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19 February 2013
Soup making in the Stone Age

Most sources state that soup making did not become commonplace until somewhere between 5,000 and 9,000 years ago. It now looks like waterproof and heatproof containers were invented much earlier than previously thought. Harvard University archaeologist Ofer Bar-Yosef and colleagues reported in Science on their finding of 20,000-year-old pottery from a cave in China. "When you look at the pots, you can see that they were in a fire," Bar-Yosef says.
     Their discovery is possibly the world's oldest-known cookware, but exactly what its users were brewing up isn't certain. Perhaps it was alcohol, or maybe it was soup. That kind of container, though, isn't even necessary for boiling. An ancient soup maker could have simply dug a pit, lined it with animal skin or gut, filled his 'pot' with water and dropped in some hot rocks.
     The power of the expanding steam cracks the rocks, a distinct characteristic that first shows up in the archaeological record around 25,000 years ago in Western Europe, says archaeologist John Speth, an emeritus professor of anthropology at the University of Michigan in Ann Arbor.
     But Speth says boiling, and soup, could be even older. "You can boil without using heated stones," Speth realized. All you need is a waterproof container suspended over a fire - the water inside keeps the material from burning. Long-ago cooks could have fashioned such a container from tree bark or the hide of an animal, Speth says. Finding evidence of such boiling, though, would be incredibly difficult because those types of materials usually don't get preserved in the archaeological record.
     Neanderthals were probably cooking in some way, scientists have concluded. A 2011 study from the Proceedings of the National Academy of Sciences found evidence of cooked starch grains embedded in 46,000-year-old fossil Neanderthal teeth from Iraq. "This doesn't prove that they were making soups or stews," Speth says - some have suggested the meal would have resembled oatmeal - "but I would say it's quite likely."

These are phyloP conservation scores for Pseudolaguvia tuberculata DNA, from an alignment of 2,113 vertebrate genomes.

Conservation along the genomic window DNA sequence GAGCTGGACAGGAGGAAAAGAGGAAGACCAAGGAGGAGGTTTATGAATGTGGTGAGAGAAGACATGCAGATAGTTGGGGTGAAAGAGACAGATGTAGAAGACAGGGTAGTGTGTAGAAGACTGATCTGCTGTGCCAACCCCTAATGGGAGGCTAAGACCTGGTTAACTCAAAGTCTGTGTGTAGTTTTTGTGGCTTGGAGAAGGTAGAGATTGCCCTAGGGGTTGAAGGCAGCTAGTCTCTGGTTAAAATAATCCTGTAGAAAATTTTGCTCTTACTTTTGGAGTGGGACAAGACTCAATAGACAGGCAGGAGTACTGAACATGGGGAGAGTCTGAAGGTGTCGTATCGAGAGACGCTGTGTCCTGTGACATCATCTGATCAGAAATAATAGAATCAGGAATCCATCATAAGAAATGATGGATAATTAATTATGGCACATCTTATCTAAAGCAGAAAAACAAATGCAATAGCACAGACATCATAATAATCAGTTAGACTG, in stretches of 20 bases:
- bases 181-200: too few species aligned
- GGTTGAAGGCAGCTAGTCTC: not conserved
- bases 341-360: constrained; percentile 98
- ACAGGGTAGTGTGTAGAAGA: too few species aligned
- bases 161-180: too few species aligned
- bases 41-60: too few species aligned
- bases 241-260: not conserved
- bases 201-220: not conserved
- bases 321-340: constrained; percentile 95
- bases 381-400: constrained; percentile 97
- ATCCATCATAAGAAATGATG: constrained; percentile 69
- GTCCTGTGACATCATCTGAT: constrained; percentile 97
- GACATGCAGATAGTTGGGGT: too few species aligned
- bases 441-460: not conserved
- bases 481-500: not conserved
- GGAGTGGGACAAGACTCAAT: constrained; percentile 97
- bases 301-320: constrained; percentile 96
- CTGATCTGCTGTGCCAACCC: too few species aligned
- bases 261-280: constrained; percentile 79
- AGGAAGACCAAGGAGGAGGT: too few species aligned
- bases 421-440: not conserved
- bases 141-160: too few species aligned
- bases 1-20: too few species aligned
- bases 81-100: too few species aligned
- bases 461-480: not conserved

Putting a date on the world's first bowl of soup is probably impossible. Anthropologists haven't been able to determine for certain when man was first able to control fire, or when cooking itself was invented - though it was likely more than 300,000 years ago, before Homo sapiens first emerged, Harvard primatologist Richard Wrangham says in his book Catching Fire.
     And the story is probably different for people in different parts of the world. It appears that pottery was invented in eastern Asia thousands of years before it emerged in western Asia, Bar-Yosef notes. "Maybe boiling wasn't so important because you had bread" in the West to balance out all that protein, he says. Other parts of the world never had any tradition of boiling food. "A lot of hunter-gatherers didn't use containers at all," Speth says. In places like Tanzania and the Kalahari, there are tribes that didn't boil water until after Europeans arrived. Speth says, though, it's very likely that humans were concocting soup at least 25,000 years ago in some places.

Edited from New Hampshire News (11 February 2013)

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